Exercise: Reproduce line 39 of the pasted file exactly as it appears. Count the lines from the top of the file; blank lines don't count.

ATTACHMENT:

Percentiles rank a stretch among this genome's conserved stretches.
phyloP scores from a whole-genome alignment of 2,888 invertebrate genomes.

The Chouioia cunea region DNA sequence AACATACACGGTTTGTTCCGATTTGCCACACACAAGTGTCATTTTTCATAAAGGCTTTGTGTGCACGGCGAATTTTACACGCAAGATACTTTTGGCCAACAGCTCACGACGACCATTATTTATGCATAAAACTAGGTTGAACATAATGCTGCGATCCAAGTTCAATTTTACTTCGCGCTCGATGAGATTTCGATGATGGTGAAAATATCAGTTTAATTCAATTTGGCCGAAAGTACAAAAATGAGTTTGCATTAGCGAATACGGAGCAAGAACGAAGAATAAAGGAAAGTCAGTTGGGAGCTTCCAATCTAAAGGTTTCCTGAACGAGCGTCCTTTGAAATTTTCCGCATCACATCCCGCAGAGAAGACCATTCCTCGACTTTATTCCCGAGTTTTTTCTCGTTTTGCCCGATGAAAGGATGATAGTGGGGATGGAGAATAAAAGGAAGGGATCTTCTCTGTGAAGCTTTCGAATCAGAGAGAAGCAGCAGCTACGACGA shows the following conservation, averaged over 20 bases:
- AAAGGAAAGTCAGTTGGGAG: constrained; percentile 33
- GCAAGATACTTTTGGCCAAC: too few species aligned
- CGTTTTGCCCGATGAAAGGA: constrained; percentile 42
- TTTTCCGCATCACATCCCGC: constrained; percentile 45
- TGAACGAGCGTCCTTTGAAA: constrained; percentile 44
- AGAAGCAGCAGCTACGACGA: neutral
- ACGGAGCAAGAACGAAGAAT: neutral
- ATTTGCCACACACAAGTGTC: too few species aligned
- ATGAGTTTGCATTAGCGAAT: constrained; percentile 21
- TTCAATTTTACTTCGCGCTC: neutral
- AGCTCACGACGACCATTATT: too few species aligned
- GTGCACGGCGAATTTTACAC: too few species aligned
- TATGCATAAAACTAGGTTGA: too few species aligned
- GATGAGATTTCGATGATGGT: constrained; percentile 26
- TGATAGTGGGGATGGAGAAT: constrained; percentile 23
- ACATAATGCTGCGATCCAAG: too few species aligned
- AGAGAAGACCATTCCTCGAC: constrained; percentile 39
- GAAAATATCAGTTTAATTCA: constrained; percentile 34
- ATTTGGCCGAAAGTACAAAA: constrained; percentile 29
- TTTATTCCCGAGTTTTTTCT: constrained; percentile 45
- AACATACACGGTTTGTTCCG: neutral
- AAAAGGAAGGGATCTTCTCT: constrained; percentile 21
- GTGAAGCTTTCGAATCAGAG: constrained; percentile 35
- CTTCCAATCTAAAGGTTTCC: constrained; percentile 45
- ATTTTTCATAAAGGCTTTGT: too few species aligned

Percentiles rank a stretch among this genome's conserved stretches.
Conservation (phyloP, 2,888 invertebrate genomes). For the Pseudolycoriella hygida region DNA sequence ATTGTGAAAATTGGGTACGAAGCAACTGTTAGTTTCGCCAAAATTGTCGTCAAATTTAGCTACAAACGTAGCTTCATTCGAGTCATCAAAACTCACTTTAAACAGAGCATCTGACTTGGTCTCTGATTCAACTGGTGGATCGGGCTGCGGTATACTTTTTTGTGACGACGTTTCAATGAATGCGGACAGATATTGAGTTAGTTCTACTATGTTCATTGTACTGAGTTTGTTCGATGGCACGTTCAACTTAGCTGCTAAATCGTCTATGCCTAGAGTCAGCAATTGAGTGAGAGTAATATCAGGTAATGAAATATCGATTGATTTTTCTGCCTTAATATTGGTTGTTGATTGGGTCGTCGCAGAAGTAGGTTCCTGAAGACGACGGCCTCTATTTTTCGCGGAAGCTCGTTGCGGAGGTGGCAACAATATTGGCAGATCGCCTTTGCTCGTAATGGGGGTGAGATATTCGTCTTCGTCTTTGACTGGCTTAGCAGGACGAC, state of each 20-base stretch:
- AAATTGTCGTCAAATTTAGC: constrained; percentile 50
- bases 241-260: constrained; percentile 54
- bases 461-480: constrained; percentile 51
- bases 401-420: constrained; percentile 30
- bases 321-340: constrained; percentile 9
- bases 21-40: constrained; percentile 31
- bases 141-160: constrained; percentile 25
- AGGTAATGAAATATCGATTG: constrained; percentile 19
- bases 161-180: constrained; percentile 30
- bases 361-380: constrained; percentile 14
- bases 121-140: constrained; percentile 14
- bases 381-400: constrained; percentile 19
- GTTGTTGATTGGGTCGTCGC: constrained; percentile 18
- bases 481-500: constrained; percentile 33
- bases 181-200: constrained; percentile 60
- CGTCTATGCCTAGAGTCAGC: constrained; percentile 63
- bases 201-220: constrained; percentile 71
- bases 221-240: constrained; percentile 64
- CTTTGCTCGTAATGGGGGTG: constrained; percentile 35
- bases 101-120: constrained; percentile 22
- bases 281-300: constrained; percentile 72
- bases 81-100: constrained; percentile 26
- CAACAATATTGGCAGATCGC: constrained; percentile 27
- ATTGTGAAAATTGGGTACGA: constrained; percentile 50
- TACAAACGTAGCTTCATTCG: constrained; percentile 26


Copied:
- bases 161-180: constrained; percentile 30